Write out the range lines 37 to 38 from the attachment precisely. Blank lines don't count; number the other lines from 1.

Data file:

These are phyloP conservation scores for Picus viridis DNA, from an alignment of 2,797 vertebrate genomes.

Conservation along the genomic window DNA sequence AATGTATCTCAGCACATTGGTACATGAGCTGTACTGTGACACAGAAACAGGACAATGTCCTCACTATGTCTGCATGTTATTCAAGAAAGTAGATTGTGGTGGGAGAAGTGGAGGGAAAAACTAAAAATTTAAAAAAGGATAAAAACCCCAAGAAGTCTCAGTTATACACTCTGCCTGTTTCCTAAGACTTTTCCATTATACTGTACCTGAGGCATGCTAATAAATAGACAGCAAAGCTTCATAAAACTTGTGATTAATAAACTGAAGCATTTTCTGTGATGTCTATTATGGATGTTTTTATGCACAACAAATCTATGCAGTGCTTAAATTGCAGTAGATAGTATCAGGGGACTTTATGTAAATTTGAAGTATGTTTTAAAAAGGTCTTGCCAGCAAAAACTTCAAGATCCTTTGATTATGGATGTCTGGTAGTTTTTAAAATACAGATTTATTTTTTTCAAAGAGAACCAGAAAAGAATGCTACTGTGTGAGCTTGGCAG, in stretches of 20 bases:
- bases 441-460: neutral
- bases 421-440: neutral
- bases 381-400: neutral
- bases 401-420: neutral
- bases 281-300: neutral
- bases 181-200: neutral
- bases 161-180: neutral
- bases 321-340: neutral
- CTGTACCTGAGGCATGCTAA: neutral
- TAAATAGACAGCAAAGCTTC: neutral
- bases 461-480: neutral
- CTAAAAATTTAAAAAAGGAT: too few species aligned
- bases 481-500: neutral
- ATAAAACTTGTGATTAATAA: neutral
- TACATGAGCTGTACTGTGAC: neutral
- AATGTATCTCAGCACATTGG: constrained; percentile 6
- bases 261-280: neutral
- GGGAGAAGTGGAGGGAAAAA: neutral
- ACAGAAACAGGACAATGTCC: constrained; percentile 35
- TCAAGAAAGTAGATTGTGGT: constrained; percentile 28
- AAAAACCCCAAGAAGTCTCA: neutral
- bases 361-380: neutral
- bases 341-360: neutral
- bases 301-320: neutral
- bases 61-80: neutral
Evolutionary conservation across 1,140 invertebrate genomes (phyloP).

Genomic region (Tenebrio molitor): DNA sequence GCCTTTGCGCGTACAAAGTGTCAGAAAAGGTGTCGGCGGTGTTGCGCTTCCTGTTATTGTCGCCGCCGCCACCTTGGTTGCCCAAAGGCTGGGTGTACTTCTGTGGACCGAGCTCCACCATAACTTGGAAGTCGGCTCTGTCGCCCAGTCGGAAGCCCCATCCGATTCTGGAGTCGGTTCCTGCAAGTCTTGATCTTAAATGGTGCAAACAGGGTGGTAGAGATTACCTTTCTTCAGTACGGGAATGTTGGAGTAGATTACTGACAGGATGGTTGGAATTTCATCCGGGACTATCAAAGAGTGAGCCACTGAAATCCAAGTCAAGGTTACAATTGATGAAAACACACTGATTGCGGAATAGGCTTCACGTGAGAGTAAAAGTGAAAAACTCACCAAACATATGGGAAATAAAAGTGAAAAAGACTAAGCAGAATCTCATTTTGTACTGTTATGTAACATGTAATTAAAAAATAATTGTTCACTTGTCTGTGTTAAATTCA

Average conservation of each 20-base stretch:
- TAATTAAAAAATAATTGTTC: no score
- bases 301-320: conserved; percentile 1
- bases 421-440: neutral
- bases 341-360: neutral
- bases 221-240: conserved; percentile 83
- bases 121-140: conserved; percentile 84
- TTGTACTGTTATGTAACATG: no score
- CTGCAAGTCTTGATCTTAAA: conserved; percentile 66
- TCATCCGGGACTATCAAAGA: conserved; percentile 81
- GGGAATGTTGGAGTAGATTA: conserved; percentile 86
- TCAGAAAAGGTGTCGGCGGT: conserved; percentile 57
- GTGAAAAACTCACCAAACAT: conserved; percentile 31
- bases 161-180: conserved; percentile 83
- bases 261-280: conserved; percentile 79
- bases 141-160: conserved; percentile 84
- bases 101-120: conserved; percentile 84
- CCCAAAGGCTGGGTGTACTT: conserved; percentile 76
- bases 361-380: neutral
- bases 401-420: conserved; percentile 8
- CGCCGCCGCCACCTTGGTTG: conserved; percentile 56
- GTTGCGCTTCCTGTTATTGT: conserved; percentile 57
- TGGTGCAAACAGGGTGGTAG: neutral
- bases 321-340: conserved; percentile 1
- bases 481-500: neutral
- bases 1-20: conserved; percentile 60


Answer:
- TTGTACTGTTATGTAACATG: no score
- CTGCAAGTCTTGATCTTAAA: conserved; percentile 66